We take a closer look at the rise of live-streaming and what it means for the future of the music industry.
From Kodak Black’s unfortunate shower-time phone fumble to Shane Dawson’s career ending tirade, live streams clearly have the ability to immortalize moments in pop culture. These streams have traditionally been a place for artists to efficiently establish a personal, uncensored relationship with their fans. However, in a Coronavirus world, they have taken on a much larger purpose.
Coldplay’s Chris Martin was one of the first big names to kick off the live stream trend by piloting virtual concerts in 2019 citing environmental concerns as the reason for not touring their new album “Everyday Life.” Once the Coronavirus pandemic fully beset our world and America was shut down, Coldplay was in place with live streaming and aptly dubbed their series “Together at Home.” Global Citizen and the World Health Organization soon caught wind of Coldplay’s strategy and proposed an official virtual concert series by the same name. Proceeds from this star-studded series went to the Solidarity Response Fund to help those impacted by the Coronavirus. Smaller artists, like the UK talent Yungblud, soon followed suit and began live streaming. The Coronavirus caused tour cancellations that had a ripple impact on the music industry job market and the towns where live concerts were scheduled. As it became clear that the world was in for a much longer quarantine than was originally projected, it also became apparent that the music industry would have a difficult time surviving due to the major loss of revenue previously generated by live concerts and touring.
And so began the monetization of online “concerts.” This monetization was not a money grab by wealthy artists profiting off the unemployed music lover, rather, it came about because the revenue streams supplying 95% percent of artist’s income had vaporized virtually overnight. The reality is that the streaming online concerts are not traditionally paid endeavors and there is little true direct profit. The artists tend to profit indirectly from brand deals as a result of fan engagement, although some artists do request a sum-per-song payment through sources such as Venmo. Live stream concerts also serve as benevolent acts in this difficult time- these concerts acknowledge and affirm the power of music to comfort and heal. For those of the older generations, events such Live Aid at Wemblay Stadium in 1985 (recently depicted in the film “Bohemian Rhapsody”) clearly display the power of benevolence and charity in music. It is likely that an iconic, similar-scale event could be seen soon in a virtual setting. For example, the USO did a virtual 4th of July concert special sending out “Good Vibrations” as the Beach Boys’ Mike Love and others performed.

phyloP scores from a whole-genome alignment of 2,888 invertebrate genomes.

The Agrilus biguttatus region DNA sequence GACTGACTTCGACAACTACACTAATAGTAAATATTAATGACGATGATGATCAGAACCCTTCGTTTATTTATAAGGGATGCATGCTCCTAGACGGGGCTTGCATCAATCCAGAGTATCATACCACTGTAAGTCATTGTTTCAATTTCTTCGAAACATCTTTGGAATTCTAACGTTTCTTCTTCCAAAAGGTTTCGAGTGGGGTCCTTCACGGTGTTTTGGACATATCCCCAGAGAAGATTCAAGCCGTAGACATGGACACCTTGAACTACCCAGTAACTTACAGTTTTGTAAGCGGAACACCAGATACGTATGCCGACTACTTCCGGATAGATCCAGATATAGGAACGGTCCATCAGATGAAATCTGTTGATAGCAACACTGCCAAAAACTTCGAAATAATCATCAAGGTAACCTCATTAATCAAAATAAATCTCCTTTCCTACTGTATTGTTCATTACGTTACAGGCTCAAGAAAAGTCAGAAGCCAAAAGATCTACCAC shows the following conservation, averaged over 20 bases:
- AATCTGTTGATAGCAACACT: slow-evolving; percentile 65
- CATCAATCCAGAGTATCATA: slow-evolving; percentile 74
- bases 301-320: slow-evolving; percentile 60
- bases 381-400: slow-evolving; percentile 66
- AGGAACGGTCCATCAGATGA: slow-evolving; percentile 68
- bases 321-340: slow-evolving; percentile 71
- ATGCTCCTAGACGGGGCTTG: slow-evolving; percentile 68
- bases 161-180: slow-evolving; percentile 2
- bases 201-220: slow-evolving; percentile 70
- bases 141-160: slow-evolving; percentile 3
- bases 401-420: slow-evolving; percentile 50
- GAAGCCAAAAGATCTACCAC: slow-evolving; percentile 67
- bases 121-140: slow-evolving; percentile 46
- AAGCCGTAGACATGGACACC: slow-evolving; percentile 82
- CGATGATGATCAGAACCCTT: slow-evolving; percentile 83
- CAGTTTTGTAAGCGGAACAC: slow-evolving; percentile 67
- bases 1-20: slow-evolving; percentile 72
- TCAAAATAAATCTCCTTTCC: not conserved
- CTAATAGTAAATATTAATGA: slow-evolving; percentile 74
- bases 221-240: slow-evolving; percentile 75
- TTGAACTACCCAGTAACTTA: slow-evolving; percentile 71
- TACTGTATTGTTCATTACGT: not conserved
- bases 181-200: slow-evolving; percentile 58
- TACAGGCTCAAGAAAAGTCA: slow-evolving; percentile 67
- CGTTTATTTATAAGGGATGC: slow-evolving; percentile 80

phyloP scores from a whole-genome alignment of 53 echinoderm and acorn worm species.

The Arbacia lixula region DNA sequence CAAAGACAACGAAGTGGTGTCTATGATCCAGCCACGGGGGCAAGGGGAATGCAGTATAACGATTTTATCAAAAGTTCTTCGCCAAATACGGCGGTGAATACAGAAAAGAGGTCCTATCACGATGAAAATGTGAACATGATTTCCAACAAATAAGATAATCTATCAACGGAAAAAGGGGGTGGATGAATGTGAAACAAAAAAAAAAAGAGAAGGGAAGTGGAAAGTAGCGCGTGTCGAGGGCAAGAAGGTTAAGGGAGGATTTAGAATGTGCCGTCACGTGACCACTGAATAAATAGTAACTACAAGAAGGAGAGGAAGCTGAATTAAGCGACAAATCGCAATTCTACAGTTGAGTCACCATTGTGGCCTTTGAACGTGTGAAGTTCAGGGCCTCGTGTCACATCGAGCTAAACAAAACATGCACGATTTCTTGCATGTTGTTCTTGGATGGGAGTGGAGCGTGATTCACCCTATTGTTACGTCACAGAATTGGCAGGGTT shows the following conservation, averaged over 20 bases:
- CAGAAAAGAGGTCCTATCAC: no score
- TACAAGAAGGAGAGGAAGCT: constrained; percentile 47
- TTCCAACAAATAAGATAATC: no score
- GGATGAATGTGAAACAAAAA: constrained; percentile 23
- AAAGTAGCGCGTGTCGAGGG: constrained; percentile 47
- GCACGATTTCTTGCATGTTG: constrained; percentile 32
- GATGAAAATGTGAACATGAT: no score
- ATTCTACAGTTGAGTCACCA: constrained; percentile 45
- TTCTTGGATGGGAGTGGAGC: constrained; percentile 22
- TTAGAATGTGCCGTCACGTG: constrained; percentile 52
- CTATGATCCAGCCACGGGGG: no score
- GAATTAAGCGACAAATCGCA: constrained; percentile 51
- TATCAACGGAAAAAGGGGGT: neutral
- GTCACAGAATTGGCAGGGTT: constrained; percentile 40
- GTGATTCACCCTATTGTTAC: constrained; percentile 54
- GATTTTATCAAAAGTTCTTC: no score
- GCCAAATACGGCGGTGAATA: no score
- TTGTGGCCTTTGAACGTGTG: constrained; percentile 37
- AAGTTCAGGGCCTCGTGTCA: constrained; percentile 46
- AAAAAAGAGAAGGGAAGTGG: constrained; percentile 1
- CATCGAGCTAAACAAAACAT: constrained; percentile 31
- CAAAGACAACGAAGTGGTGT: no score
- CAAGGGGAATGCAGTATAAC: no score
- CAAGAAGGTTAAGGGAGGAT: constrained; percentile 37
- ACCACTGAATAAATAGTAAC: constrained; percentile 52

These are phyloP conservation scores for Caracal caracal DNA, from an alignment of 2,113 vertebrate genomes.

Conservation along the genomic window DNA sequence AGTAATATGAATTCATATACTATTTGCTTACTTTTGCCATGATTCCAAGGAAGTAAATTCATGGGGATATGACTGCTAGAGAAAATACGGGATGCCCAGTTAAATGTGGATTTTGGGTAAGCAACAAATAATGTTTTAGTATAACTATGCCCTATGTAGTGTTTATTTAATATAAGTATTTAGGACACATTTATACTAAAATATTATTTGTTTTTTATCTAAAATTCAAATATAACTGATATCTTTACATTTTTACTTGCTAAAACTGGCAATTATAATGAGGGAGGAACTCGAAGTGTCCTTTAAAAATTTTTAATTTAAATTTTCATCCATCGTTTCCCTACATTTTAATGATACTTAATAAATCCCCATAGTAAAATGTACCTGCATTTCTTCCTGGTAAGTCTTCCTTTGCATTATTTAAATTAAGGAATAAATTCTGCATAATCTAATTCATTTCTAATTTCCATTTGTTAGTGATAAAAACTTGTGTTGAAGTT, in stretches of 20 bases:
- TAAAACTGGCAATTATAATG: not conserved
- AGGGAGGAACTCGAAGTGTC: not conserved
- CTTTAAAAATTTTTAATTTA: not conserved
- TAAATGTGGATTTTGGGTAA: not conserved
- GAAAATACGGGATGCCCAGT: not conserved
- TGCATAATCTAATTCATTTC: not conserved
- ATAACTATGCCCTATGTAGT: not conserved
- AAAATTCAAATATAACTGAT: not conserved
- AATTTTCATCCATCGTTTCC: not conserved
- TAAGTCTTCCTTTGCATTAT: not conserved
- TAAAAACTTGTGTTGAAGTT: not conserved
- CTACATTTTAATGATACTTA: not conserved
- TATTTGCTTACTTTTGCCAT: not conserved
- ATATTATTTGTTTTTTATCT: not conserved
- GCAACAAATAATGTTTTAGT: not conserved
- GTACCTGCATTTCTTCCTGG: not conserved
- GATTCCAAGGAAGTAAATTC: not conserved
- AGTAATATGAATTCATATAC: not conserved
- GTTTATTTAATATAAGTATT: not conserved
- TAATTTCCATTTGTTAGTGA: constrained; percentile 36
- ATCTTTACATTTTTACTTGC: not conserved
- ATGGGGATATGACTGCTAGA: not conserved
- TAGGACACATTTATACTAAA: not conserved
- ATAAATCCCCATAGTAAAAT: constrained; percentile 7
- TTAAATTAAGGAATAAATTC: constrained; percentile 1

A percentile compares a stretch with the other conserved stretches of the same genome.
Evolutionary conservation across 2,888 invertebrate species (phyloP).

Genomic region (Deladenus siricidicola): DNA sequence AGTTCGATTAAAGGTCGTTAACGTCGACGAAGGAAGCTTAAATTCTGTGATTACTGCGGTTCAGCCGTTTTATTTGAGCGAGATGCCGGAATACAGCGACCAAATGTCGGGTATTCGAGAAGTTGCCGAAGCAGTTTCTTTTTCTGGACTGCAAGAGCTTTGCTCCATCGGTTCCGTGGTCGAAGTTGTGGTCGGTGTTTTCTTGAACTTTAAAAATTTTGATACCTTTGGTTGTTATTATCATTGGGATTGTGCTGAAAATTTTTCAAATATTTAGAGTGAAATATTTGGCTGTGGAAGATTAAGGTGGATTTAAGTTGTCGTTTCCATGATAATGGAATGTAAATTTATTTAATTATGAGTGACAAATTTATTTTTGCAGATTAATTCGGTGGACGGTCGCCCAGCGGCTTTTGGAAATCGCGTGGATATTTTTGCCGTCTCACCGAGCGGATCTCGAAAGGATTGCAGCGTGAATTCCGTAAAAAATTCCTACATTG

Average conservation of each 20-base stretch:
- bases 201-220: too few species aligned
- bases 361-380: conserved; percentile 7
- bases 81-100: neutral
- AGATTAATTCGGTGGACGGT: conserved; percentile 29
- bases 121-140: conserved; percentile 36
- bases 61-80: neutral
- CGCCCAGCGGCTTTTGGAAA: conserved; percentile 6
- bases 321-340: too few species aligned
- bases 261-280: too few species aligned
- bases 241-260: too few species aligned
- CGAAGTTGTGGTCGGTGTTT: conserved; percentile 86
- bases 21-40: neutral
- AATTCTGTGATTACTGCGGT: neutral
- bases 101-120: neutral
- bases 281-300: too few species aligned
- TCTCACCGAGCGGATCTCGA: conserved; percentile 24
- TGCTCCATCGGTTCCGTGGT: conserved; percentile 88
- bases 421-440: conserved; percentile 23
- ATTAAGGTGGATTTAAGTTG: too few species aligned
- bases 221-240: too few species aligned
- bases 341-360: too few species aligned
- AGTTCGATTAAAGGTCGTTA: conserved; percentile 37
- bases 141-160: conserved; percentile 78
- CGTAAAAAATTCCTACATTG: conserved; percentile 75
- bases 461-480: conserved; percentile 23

Going forward, it is unknown whether fans will be willing to pay the same amount for a virtual experience as they once did for a live concert. As streaming technologies and perhaps VR technologies improve, the answer is a likely “yes.” One may simply look to events such as UFC pay-per-view fighting championships as a guide in this matter. In pay-per-view fights, the viewer has the distinct advantage of having an amazing sensory experience, but in the comfort of their home. The potential addition of big money muscle via well-established live stream platforms such as Netflix or Hulu may improve the quality and accessibility of the streaming/virtual concert experience.
There can be no doubt that music lovers desperately want to experience normalcy as America faces down five months of self-imposed quarantining. However, Coronavirus numbers are rising in major urban areas and there is no real end in sight. “Concerts could become part of existing services, such as Netflix, Amazon Prime, HBO, etc,” said William Moylan, a music professor at The University of Massachusetts-Lowell in a recent CNBC article. But “the eyes and ears of the audience can be unforgiving, as the technologies to make performances as genuine as live performances require serious bandwidth and speed of transmission.” A CNBC commentator recently noted, “If social distancing caused by pandemics continues throughout 2020 and in years to come, the virtual artistic performance could rise in parallel with the importance of streaming services like Netflix in daily life.”
“If social distancing caused by pandemics continues throughout 2020 and in years to come, the virtual artistic performance could rise in parallel with the importance of streaming services like Netflix in daily life.”
The rise of virtual concerts may cause dismay to many music fans and, in particular, fans of live events. This concern is not unfounded. However, there are some instances to allay those fears, and one area is the rapid rise of participatory music experience. Most notably in this area is the Virtual Choir as conceptualized by Grammy winning composer Eric Whitacre. His now-viral videos have shown a clear progression in technologies as each video encompasses larger and larger “choirs” of people simply singing from the homes. Whitacre’s newest piece, called “Sing Gently” features 17,572 singers and is the largest virtual choir assembled and with over 1 million YouTube views. He related “it was only when the COVID virus started that we thought, ‘Actually, if there was ever a time for one of these virtual choirs, it would be now.’”
The recent expansion in virtual experiences and live-streamed events points towards a world in which virtual participatory experiences in the communities of fans of various artists becomes commonplace. The bridging of the gap between solitary music consumption online and massive shared real-time experiences of artists is not far off – and cannot come fast enough.